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Power point 2a for idol


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This powerpoint explains the rules for significant figures

This powerpoint explains the rules for significant figures

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  • 1. POWERPOINT 2AMeasurements in Chemistry
  • 2. THE LANGUAGE OF SCIENCE IS NUMBERS AND UNITSBoth the number and the unit are important.A number without a unit is meaningless
  • 3. LET’S TALK ABOUT THE NUMBER PART FIRST…  What is the volume of the following graduated cylinder?
  • 4. The total number of digits used to express such a measurement is called the number of significant figures. To indicate the precision of a measurement, the value recorded should use all the digits known with certainty, plus one additional estimated digit that usually considered uncertain by plus or minus 1. No further, insignificant, digits should be recorded. All but one of the significant figures are known with certainty. The last significant figure is only the best possible estimate.
  • 5. SOUNDS EASY BUT HERE’S THEPROBLEM…..  What if the measurement is 100g…….  Do I mean somewhere between 0 & 200g (1 sig fig)?  Do I mean somewhere between 90 & 110g (2 sig figs)?  Do I mean somewhere between 99 & 101g (1 sig fig) ? What is the real degree of precision of the measurement?
  • 6. RULES FOR DETERMINING THE NUMBER OF SIGNIFICANT FIGURES RULE 1 When reading a measured value, all nonzero digits should be counted as significant  Example - 136 has 3 sig figs .47 has 2 sig figs RULE 2 Zeros between two nonzero digits are always significant regardless of the location of the decimal place  Example - 94.072 g has 5 sig figs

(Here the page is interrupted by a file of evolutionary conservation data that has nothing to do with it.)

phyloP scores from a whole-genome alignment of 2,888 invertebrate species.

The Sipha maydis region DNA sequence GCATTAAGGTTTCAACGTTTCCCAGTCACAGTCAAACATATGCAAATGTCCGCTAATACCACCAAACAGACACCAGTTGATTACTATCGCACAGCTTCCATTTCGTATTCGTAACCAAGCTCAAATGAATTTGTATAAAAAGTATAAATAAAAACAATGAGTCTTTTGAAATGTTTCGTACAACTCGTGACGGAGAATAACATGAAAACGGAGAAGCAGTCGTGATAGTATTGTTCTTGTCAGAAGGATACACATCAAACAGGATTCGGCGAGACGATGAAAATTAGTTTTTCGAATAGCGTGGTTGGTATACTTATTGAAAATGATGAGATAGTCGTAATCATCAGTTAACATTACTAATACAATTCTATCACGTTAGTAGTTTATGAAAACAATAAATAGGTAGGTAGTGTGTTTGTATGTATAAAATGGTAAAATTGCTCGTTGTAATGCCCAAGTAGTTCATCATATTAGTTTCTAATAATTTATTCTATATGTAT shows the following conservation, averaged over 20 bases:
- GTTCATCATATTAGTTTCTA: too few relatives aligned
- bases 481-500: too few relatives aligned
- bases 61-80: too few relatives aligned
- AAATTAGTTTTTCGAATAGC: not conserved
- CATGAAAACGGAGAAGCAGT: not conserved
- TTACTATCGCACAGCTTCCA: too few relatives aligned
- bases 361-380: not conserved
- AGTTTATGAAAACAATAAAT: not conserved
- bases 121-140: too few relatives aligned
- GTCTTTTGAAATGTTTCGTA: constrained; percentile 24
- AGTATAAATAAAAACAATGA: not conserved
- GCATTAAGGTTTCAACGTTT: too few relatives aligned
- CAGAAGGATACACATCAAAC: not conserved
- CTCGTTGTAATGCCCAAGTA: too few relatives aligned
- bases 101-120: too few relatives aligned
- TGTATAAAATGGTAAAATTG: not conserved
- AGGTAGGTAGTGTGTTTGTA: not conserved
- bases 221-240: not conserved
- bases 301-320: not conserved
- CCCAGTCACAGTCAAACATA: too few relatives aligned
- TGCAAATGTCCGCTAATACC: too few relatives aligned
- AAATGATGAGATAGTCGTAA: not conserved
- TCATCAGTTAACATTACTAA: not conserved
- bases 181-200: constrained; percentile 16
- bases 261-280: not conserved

• 7.  RULE 3 Zeros to the right of the decimal and the left of a nonzero digit are not significant. They are place holders and act to locate the decimal point.  Example - 0.0834 cm has 3 sig figs 0.02907 mL has 4 sig figs RULE 4 Zeros at the end of a number and after the decimal point are significant. It is assumed that these zeros would not be shown unless they were significant Example - 138.200 m has 6 sig figs. If the value were known to 4 significant figures, we would write 138.2 m.
  • 8. RULE 5 Zeros at the end of a number and before an implied decimal point may or may not be significant. We cannot tell whether they are part of the measurement or whether they act only as place holders Example – Back the number 100g, does it have 1, 2, or 3 sig figs?
  • 9. HOW MANY SIG FIGS ARE IN THE FOLLOWING NUMBERS ?  305 0.0056  305.0 0.00405  305.050 0.003020  250 2.0  250.0 2000003  250.07 0.0000023